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Employment, production and fatality trends in the U.S. coal mining industry.
Bockosh-GR; Fotta-B; McKewan-W
Coal Age 2002 Oct; 107(10):18-20
As independent contractors become an increasingly greater proportion of the workforce, they also contribute an increasing proportion of mining fatalities, particularly at surface mining operations. During 1980-84, contractors accounted for 5.1% of all coal mining fatalities, increasing to 16.6% in the first half of the 1990s and falling slightly to 15.6% at the end of that decade. In underground mines the absolute number of contractor fatalities has decreased but they make up a larger percentage of the total, rising from 2.3 % in 1980-1984 to 6.5% in 1995-1999. In surface mining, both the absolute number and percentage of the total has seen a significant increase, more than tripling from 9.5% in 1980-1984, to 39% in 1990-1994, and to 30% in 1995-1999. Prep plants saw a decrease in the absolute number of contractor fatalities but, here too, the percentage of the total fatalities has grown, increasing from 30.6% in 1980-1984 to 43.8% in 1995-1999. Clearly, contractors are a growing part of the mining workforce and a growing proportion of those that are fatally injured. The analysis above shows that a relatively slow growth in production of coal can be expected in the future. Most of that growth is expected to be in the Western surface mines because of environmental issues (the Clean Air Act) and the low cost. Upon examination of coal production over the last 10 years, it would appear that only surface bituminous will be having any real production increases. The increase in surface bituminous mining will likely remain steady at about 18 million tpy for the next five years. To put this increase into perspective, a hypothetical 10 million-tpy increase at a large Western surface mine would require five 240-ton haul trucks and a 56-cubic-yard (cu yd) shovel for overburden removal and four 240-ton trucks and a 40-cu-yd shovel for coal production. CONSOL Energy reported that their best longwall produces almost 7,200 tons per shift, which would result in approximately 5.3 million tpy, assuming two shifts per day of production. In addition, the EIA reported in 1999 that U. S. mines East of the Mississippi River were at 80% utilization and those West were at 83.5%. The total U. S. mining industry has the current capacity to mine about 1.34 billion tons. This level of consumption is not expected by the EIA in the foreseeable future. Therefore, no massive increase in the number of mines is expected in the near future. A recent workforce analysis shows that, because of the shrinking workforce in coal mining and little hiring during the last two decades, the average age of the workforce is likely to exceed 45 years. Some mines have an average workforce age of 50 years. Research indicates that while injury rates generally decline with increasing age, injury severity and recovery time increases. Furthermore, the occupational fatality rate increases with age. Thus, with the anticipated shrinkage of the workforce and subsequent increasing age, severity and fatality rates can be expected to increase if this issue is not addressed. Furthermore, the current workforce will eventually have to be replaced with younger less-experienced workers. This may also result in higher accident rates. Another study predicted that the new equipment and technologies for coal production will not involve any strikingly new technologies and that there will be short-term and incremental improvements, not breakthrough innovations. However, the new haul trucks and shovels will undoubtedly be larger and more complex, requiring different strategies for operation and training. The new longwalls will be larger and will also require different equipment and planning. The number of contractor employees is significant and their numbers are expected to continue to grow as a percentage of the mining workforce. The recent past has also seen an increase in the percentage of the total of fatal mining injuries occurring in the contractor ranks. Coal production will grow slowly, the workforce, while experiencing a high turnover due to retirements, will continue to shrink, and a larger portion will be contractors, and technology will evolve slowly.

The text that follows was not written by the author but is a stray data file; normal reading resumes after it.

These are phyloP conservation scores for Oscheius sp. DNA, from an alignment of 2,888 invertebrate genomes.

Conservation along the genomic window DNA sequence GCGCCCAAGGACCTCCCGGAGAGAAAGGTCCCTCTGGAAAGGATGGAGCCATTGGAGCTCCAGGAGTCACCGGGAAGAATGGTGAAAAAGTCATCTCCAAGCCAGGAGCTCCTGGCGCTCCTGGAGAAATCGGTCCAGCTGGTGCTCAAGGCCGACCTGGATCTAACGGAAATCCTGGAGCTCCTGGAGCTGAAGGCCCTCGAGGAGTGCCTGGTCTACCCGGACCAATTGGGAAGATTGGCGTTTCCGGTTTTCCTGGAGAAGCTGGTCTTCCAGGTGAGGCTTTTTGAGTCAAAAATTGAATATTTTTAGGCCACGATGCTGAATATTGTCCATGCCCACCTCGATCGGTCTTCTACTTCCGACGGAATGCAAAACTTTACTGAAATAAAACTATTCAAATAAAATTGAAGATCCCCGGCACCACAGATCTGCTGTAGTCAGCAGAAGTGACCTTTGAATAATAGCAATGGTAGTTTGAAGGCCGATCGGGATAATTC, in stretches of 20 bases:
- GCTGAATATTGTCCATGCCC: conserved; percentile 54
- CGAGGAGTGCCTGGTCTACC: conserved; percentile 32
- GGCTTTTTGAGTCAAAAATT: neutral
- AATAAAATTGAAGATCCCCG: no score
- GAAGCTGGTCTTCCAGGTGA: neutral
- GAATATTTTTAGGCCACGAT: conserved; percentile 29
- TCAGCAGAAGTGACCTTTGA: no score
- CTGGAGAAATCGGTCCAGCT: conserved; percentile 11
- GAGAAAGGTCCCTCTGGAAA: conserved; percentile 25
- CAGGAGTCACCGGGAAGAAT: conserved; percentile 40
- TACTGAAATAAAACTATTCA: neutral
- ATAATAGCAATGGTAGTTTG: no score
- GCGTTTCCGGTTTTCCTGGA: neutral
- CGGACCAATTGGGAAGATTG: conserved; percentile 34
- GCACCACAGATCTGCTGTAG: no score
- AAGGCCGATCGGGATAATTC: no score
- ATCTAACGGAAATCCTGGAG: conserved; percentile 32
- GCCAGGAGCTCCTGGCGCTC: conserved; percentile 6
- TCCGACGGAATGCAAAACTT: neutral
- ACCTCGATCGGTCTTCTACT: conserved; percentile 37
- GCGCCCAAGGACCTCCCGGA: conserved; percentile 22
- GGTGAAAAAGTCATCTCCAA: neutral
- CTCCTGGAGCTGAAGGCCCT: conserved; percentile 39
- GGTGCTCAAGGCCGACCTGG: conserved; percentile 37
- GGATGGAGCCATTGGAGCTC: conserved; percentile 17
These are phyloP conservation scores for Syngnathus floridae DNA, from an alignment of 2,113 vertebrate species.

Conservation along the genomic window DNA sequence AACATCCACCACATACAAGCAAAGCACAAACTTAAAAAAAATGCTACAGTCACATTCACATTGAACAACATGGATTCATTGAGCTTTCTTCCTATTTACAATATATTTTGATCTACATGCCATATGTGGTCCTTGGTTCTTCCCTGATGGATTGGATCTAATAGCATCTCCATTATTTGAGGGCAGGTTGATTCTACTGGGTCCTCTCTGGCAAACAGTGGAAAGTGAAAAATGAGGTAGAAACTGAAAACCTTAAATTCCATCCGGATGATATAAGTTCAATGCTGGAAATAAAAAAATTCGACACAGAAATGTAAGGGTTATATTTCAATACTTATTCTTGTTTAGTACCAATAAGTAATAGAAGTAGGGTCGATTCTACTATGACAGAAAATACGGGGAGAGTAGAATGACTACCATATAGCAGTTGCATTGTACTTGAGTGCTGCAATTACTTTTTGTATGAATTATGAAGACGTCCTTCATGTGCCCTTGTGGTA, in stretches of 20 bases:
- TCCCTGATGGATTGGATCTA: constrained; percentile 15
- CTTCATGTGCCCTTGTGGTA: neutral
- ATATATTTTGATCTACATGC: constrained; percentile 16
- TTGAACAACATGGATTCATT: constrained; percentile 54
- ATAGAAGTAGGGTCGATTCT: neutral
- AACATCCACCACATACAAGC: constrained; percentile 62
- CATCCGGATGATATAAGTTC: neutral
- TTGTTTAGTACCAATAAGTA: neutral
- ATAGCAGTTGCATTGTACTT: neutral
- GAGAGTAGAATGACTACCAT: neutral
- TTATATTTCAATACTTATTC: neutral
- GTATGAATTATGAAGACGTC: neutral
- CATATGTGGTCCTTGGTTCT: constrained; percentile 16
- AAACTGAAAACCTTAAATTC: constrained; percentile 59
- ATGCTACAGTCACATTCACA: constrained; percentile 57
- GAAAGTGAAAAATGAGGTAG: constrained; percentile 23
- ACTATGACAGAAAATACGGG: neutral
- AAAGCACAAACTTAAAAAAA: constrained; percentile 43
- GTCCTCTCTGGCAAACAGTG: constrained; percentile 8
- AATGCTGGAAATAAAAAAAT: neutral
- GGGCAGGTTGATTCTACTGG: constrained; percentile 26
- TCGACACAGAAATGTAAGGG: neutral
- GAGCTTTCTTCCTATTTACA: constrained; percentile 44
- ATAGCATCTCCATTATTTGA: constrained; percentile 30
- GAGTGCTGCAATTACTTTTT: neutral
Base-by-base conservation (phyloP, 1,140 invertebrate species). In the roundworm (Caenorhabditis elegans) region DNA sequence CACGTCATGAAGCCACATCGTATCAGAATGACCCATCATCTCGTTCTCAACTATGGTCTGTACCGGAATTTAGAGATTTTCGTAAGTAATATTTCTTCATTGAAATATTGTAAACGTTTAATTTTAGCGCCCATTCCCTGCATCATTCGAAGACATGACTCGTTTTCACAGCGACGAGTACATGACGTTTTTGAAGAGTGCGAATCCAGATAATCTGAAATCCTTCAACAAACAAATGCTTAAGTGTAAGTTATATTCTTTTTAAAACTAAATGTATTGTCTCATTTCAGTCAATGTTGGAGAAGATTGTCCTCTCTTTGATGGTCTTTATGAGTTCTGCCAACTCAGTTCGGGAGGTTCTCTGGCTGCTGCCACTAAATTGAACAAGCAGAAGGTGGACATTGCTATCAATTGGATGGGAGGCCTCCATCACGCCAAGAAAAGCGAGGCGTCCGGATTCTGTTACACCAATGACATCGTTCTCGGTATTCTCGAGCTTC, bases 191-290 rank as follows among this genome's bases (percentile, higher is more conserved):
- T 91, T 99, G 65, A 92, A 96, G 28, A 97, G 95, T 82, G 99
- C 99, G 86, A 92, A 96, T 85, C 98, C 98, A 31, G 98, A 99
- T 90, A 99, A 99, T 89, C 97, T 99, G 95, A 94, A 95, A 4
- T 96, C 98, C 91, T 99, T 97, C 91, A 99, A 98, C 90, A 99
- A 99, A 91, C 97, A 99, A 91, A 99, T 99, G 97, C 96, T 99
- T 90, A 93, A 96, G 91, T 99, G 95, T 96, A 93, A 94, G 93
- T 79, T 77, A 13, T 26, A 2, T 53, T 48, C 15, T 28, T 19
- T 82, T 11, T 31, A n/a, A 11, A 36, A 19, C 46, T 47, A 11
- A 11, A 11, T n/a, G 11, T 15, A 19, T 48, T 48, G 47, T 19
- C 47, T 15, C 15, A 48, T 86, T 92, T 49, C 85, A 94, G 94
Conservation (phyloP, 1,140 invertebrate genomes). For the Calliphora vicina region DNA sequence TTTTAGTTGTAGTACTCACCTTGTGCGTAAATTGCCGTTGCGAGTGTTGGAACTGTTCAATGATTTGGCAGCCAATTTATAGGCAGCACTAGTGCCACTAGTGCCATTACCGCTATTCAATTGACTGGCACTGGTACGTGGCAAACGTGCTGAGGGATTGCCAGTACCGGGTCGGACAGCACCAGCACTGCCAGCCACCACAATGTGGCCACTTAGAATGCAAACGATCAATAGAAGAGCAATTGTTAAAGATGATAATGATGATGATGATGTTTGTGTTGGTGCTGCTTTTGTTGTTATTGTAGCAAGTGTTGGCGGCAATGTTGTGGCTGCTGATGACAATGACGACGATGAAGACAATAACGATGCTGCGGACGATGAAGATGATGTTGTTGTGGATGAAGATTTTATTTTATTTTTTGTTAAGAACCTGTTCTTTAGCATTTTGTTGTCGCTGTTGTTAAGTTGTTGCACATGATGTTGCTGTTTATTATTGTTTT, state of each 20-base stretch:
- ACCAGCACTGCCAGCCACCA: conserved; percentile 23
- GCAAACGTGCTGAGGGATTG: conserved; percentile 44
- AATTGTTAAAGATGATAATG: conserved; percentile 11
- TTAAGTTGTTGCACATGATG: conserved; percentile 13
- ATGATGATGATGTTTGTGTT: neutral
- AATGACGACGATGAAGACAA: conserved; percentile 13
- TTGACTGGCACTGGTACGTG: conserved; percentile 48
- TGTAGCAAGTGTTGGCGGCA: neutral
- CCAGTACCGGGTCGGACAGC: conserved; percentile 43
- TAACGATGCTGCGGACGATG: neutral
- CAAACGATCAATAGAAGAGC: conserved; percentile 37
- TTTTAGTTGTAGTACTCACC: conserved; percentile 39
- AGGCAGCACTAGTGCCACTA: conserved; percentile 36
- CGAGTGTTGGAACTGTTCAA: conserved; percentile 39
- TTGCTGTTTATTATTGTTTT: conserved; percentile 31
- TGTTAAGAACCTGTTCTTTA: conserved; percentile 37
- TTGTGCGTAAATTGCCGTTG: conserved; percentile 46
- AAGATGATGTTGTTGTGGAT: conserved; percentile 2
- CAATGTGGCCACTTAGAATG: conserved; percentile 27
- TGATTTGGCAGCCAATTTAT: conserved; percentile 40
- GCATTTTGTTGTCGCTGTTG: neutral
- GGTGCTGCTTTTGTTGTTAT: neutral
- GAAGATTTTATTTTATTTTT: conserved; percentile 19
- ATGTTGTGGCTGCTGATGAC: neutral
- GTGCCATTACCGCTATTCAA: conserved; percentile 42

Miners; Mining-industry; Coal-mining; Accident-statistics; Accident-rates; Work-analysis; Work-environment; Workplace-monitoring
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Page last reviewed: April 12, 2019
Content source: National Institute for Occupational Safety and Health Education and Information Division